Documentary to show the importance of education for women worldwide

Published 7:00 am Saturday, May 31, 2014


Paige Bennett

Paige Bennett

Three local graduates are preparing to film a documentary that will show how women across the world face similar adversities in life.

Paige Bennett, a 2002 graduate of Picayune Memorial High School and 2006 USM graduate, was introduced to a very different culture after leaving WLOX to take a public relations and marketing job in the country of Oman.

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During that time, Bennett said she became friends with a number of women about her own age, which is the first generation of women to secure an education and some independence. Instead of accepting arranged marriage proposals and raising families, these women became a minority in the country by seeking a university degree, or embarking on expeditions to far away places such as Antarctica.

While the majority of women in Oman still endure pressure from their families to get married and carry on the tradition of raising children, Bennett became inspired by the brave few who, like her, sought education and career.

During her time in the country, Bennett said she met a number of women from various backgrounds who chose various paths in life.

In those interactions she discovered that no matter what country or culture people grow up in, everyone faces the same battles as they work to reach their dreams, find love and establish a sense of worth.

“So we bonded very closely because what was true in ourselves was the same,” Bennett said.

While Bennett met women who were able to acquire an education, she also became friends with women who followed the traditional path of marriage and child rearing.

She watched women lose their self worth when pregnancies ended with a stillbirth or became impossible after their husband suffered a paralyzing accident.

During her time in Oman, Bennett kept a journal, and wrote letters to her family.

When she arrived stateside, she told herself she would write a book about her experiences, about women who were bound by the common thread of love and hope.

As she talked with an old high school friend, Alee Franklin Willis, and her husband Nathan Willis, the idea changed from a book to a documentary of five women who represent various lifestyles in the country.

In addition to Alee Willis, who is a 2004 Picayune Memorial High graduate, Bennett spoke with Hannah Nunez, who is a 2011 graduate of the same high school. They are now collaborating to bring the documentary to life.

With a team in place, funding still needs to be secured.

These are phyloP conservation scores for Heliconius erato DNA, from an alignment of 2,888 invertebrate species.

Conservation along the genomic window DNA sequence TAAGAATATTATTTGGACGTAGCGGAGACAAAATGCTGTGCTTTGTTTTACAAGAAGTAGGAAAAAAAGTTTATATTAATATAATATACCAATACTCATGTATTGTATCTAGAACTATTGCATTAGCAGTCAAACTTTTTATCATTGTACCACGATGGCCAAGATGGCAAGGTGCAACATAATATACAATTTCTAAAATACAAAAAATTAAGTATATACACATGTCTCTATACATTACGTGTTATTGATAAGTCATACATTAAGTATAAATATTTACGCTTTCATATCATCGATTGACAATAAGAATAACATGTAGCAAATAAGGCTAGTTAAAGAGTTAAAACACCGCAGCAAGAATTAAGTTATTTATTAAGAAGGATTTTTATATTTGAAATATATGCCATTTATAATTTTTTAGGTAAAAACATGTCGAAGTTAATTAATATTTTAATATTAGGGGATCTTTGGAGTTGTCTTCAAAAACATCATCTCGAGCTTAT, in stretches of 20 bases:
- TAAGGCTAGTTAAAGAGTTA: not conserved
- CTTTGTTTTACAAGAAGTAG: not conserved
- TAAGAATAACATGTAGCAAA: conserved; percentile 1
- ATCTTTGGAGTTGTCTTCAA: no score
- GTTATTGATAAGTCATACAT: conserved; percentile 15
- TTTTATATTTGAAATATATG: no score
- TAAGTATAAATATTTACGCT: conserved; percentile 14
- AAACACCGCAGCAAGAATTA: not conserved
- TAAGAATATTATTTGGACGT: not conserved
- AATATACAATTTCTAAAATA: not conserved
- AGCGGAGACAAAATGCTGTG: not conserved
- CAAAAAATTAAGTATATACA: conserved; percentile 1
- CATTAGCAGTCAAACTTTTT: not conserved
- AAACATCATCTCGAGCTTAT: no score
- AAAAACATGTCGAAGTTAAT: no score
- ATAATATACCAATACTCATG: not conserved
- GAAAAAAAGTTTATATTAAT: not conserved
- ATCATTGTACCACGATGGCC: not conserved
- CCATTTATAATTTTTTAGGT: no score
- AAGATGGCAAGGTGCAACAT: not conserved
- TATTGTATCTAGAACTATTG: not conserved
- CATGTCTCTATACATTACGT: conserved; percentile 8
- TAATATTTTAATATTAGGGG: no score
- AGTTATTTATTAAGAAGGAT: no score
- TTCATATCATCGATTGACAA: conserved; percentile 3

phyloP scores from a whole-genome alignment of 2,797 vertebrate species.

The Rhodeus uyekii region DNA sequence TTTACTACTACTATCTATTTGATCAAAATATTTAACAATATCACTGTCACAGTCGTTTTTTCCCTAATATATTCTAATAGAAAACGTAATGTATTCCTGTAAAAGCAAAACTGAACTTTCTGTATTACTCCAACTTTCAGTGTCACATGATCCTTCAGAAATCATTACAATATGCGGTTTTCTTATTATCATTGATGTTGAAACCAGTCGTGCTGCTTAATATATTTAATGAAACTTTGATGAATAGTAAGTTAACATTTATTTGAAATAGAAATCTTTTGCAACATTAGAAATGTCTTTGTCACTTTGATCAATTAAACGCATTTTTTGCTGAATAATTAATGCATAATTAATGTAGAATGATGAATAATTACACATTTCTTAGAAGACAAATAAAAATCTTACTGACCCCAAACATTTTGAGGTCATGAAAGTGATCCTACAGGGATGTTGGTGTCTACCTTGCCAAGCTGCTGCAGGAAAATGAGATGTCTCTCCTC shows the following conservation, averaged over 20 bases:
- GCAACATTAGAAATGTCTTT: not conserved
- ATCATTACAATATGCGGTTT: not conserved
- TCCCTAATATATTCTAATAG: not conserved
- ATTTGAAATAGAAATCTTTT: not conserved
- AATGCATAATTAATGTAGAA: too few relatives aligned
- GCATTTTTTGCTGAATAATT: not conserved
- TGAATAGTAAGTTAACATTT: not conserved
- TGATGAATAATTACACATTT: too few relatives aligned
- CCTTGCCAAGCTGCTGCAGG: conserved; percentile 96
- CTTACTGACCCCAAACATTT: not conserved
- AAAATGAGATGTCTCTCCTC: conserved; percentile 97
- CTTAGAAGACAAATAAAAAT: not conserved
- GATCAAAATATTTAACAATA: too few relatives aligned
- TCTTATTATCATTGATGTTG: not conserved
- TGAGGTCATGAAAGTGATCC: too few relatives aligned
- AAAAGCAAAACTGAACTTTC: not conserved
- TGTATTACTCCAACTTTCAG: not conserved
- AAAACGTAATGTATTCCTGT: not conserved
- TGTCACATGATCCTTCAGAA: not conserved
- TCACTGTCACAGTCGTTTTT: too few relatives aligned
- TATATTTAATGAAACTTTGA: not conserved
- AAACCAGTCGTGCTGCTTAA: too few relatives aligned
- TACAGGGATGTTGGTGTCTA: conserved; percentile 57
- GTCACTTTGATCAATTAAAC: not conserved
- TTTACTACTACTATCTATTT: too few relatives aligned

Currently the team is filming a teaser video to help secure the pre-production funding required. Bennett said the teaser will focus on her rereading the journal and letters she sent home about her experiences.

One of the experiences that sticks out in her mind was how that society deals with death. When her friend’s pregnancy ended, the family had to bury the child before sunrise. Bennett said the country’s culture mandates that the deceased be interred before the next sun cycle.

“So often times it’s a very quick process,” Bennett said. “You don’t get a lot of time to think about it.”

To ensure she was on the right track, Bennett consulted a non-profit organization that advocates for the education of women to break the cycle of poverty worldwide through their own documentary.

Once the organization heard of Bennett’s idea, they encouraged her that the story of women in Oman held value.

Bennett hopes her documentary will encourage women in Oman to seek an education, take study abroad programs and to help the country become a place where women can not only seek independence, but also become leaders.

Preproduction of the documentary is set to take place sometime this year, and Bennett said she plans to head back to Oman by December. If all goes as planned, then the documentary should be ready for a 2015 showing at a film festival.

Bennett hopes all of the people in her hometown keep up with the documentary as it is filmed and released.

She remembers the support she received from her friends and family when she traveled to Oman.

“Picayune has a big role to play in this and I would hope the community would want to follow along with us on this,” Bennett said.

A blog and social media sites are planned, but for now people can follow the progress of this documentary, tentatively called “Behind the Veil”, at their Twitter page, located at @gobehindtheveil.